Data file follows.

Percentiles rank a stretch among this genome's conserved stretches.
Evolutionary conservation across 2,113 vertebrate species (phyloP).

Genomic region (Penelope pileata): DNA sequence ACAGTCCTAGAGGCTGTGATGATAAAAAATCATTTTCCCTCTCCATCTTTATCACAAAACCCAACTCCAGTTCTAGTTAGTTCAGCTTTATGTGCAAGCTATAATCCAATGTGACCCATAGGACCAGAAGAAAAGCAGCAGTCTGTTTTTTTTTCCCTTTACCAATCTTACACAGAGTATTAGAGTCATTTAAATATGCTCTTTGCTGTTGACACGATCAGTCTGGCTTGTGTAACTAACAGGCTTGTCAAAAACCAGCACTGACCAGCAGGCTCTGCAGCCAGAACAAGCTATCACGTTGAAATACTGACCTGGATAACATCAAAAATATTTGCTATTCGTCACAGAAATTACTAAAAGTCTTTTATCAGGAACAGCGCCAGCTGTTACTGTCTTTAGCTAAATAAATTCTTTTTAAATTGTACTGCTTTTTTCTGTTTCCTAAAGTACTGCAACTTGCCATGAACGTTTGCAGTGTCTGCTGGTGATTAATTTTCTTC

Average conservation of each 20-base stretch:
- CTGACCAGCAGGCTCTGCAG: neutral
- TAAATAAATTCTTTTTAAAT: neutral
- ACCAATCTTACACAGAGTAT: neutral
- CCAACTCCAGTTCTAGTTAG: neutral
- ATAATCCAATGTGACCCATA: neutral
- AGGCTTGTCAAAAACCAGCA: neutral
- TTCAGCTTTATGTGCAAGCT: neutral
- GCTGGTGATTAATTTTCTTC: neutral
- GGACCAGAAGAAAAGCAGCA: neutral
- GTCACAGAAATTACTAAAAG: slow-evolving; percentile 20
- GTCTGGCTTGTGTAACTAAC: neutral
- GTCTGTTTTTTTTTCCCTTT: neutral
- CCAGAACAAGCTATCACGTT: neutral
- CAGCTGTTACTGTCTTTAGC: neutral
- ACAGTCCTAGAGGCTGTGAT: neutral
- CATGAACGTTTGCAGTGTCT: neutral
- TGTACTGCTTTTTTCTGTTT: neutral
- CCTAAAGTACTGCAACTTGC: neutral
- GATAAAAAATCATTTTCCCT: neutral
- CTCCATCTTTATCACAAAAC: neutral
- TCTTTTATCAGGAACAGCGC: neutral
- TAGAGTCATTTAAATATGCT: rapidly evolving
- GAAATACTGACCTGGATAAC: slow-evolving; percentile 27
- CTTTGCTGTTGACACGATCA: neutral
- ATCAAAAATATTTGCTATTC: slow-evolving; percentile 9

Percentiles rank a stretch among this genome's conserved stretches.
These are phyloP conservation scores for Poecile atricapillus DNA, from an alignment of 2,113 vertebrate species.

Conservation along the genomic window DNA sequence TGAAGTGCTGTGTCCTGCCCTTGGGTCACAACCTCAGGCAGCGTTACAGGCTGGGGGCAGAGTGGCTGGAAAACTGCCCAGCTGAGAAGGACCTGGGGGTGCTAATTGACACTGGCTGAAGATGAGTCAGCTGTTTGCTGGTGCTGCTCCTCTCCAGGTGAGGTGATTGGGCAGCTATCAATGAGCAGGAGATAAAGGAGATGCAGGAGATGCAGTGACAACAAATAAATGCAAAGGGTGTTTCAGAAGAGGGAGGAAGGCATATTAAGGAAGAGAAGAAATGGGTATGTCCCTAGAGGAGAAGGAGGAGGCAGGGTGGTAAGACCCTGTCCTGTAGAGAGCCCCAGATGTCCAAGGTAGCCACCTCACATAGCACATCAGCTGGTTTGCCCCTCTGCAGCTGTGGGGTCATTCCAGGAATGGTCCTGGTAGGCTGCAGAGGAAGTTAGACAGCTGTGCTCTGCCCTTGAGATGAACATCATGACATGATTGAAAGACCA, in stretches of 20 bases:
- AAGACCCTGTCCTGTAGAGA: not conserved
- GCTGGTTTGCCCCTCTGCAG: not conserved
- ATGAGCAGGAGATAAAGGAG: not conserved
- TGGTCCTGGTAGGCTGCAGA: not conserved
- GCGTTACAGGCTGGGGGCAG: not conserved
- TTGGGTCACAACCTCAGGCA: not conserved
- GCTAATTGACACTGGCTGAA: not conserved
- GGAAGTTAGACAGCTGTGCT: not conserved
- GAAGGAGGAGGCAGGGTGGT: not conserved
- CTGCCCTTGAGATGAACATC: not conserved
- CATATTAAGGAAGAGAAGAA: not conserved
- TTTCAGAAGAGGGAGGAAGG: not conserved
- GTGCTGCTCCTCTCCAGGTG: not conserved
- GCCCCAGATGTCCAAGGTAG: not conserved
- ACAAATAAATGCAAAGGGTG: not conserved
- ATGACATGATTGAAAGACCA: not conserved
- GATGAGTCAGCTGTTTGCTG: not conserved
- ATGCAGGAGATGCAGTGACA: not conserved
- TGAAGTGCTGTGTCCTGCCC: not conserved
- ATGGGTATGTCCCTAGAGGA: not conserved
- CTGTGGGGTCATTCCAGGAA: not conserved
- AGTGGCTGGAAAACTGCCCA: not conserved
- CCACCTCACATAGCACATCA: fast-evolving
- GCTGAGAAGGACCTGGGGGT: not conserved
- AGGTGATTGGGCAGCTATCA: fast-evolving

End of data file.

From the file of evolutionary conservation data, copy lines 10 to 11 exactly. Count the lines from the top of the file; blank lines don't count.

- AGGCTTGTCAAAAACCAGCA: neutral
- TTCAGCTTTATGTGCAAGCT: neutral